Knowledge is power. Within the menopause world there is too much gender and biological emphasis on ‘reproduction’ and ‘vagina’, and ‘loss of fertility’ – in the main, the menopause is so much more about aging well – including sexual health. Estrogen is the hormone which moisturizes the body, so it is far more than just ‘vaginal dryness’ – hence why atrophy can occur elsewhere in the body, and perhaps the reason there is a potential link to dementia. Until we address the anti-aging culture menopause will remain a taboo because it is an irrefutable sign of aging. The stigma of childless by choice underpins this restricted attitude too. We should celebrate the wisdom and freedom menopause and aging bring rather than feel compelled to hang on by the tips of our false nails and hair extensions, our nips and tucks.

Aging is a privilege and the menopause is part of the rite of passage. People have said to me being menopausal is like being given a sword of truth. It made me think it wasn’t actually a little boy who realized the Emperor had no clothes (in the fairytale) – it was someone menopausal. Perhaps this revelation is a contributory factor to why people leave their careers/jobs or even their relationships – not just because of over-whelming symptoms but because we just can’t keep their eyes shut and pretend any longer. We don’t have the ability to condone the growing toxic positivity and ensuing gas-lighting.

We couldn’t care less about fancy job titles, we just want to make a difference. Perhaps this is why people start working for themselves instead of staying constrained by workplace culture. Perhaps this is why they lack libido with their existing partners. Perhaps this is why they leave situations – to find themselves. Menopause lifts the scales from our eyes, reduces our inhibitions, and once our confidence is rebuilt we are a force to be reckoned with – no wonder society does’t want to talk about it. I’ve always felt drawn to fight for justice in this world – my own, and others seldom heard or seen. This has led to accusations of me being ‘confrontational’, ‘aggressive’, ‘combative’ or, more kindly ‘passionate’, ‘brave’, ‘supportive’.

Menopause has added another layer to my protective carapace Contemporary society brands such behaviour as uncivilized, not ‘grown up’ and so is able to dismiss and erase truthful insights as ‘mad’ mutterings. When issues affect ‘us’ more than ‘you’ the emotional toll in revealing ‘our’ pain, often to have it simply dismissed, cannot be taken calmly. Your ability to remain calm in such moments of sharing is a consequence of your privilege, NOT your objectivity. ‘You’ need to practice humility. Perhaps Gloria Steinem is right and the only way in the world as we know it if for “one day an army of grey-haired women may quietly take over the earth” but in the meantime I remain furious, fucking furious*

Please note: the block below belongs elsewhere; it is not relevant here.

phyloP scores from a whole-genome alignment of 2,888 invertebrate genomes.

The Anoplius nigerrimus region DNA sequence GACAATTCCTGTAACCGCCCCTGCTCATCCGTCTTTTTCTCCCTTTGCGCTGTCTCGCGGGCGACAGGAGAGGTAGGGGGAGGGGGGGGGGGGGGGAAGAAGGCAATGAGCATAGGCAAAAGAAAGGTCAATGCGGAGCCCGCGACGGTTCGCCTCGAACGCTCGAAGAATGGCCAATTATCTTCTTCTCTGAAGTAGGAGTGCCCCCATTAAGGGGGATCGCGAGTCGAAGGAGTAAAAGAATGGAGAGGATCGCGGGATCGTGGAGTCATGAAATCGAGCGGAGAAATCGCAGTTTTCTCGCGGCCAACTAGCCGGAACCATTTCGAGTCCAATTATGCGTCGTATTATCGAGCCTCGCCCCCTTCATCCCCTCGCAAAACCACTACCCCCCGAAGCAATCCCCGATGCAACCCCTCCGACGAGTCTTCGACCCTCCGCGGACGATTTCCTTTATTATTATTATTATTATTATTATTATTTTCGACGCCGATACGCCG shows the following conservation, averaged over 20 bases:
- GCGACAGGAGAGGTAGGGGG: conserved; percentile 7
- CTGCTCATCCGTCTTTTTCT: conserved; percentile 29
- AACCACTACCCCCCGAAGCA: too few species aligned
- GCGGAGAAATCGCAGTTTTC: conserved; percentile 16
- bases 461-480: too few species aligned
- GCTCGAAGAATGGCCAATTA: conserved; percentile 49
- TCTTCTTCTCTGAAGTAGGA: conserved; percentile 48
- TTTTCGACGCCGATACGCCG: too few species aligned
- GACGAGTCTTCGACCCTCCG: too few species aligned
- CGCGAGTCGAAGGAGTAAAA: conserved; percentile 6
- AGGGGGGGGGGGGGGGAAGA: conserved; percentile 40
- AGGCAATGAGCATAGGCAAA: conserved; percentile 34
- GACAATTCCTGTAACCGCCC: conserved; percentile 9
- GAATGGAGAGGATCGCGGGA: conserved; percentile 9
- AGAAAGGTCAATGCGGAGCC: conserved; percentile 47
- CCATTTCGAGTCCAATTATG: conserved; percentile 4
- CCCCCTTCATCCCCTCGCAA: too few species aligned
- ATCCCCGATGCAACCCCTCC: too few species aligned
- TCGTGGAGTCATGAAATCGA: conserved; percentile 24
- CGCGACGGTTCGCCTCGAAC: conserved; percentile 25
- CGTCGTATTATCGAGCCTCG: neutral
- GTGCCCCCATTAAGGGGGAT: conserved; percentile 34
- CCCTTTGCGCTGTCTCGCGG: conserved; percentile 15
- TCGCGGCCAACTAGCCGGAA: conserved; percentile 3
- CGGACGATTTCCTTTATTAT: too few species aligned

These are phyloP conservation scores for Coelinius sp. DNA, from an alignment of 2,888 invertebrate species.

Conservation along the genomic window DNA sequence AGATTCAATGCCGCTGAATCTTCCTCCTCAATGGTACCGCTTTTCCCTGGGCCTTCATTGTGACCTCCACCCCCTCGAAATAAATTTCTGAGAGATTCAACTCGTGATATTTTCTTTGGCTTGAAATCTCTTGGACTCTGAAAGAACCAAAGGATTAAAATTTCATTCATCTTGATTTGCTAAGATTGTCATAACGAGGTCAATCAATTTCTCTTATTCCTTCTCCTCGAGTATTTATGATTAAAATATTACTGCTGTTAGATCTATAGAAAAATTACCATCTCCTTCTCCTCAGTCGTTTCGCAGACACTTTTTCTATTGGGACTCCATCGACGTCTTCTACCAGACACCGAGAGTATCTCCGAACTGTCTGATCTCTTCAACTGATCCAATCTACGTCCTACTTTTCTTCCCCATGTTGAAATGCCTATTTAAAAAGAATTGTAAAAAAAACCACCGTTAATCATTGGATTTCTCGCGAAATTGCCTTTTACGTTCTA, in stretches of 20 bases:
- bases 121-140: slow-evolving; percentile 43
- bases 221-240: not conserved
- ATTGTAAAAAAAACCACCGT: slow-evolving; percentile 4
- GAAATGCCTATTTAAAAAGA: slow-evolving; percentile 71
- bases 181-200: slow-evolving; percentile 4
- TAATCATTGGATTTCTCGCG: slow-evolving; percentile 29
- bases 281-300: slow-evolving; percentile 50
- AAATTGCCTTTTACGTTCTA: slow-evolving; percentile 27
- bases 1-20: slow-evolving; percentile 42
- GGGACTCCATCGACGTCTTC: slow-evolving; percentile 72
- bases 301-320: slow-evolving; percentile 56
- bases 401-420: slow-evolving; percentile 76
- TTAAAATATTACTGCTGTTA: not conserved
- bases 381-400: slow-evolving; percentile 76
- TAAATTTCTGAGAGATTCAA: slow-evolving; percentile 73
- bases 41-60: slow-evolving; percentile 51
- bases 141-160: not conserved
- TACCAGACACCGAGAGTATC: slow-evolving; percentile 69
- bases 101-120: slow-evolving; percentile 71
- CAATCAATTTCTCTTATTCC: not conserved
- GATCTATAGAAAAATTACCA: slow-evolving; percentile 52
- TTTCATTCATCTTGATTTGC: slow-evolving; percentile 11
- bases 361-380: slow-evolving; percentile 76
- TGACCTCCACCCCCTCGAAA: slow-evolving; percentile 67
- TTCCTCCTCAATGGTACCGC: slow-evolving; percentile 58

“The older I get, the more I see how women are described as having gone mad, when what they’ve actually become is knowledgeable and powerful and fucking furious.” – Sophie Heawood

[ 2017/mar/22/do-mad-people[1]get-endometriosis-or-does-endo-make-you-mad]

Bio: Helen (she/her) is 56 years old, post-menopausal (though still experiencing symptoms), and identifies as queer Helen is a holistic health champion, practitioner and consultant, specialising in project development around equity in health and wellbeing. She also practices as a clinical reflexologist offering guidance around the menopause; and as an end of life doula. She developed her portfolio career as a result of the challenges and opportunities the menopause kindly brought. Helen had previously worked in senior management roles in the arts, and estate management.

Early in her menopause journey Helen contributed to: ‘The Silent Archive – Spoken Testimonies of the Menopause’ in the University of Leicester’s East Midlands Oral History Archive; and ‘The NHS Menopause Decision Aid’ with the Winton Centre for Risk and Evidence Communication at Cambridge University (unpublished).

Prior to Covid She shared her experiences and knowledge of menopause with Fine Stripe Productions, and as a result her story is included in documentary maker Kate Muir’s book ‘Everything you need to know about the Menopause – but were afraid to ask’; and was interviewed by Davina McCall for Channel 4’s Sex Myths and the Menopause. In 2023-25 she is a partner in a Birmingham and Solihull Menopause in the Workplace project as an expert by experience for BVSC (Birmingham Voluntary Services Council). The Project was funded by the VCSE Health and Wellbeing Fund, part of a partnership programme between Department of Health & Social Care, NHS England, and UK Health Security Agency.

LGBTQIA+ Resources (woefully few compared to mainstream resources)

  • Mission — Queer / LGBTQIA+ Menopause (
  • Out and Wild Festival – online menopause café
  • Wales LGBTQIA+ menopause policy
  • What Fresh Hell is This – Heather Corinna book
  • Facebook group: – All-Gender Peri/Menopause Support
  • Dr Angela Wright – – GP menopause and sexuality expert
  • The Knowledge – most inclusive mainstream book on menopause – Dr Ari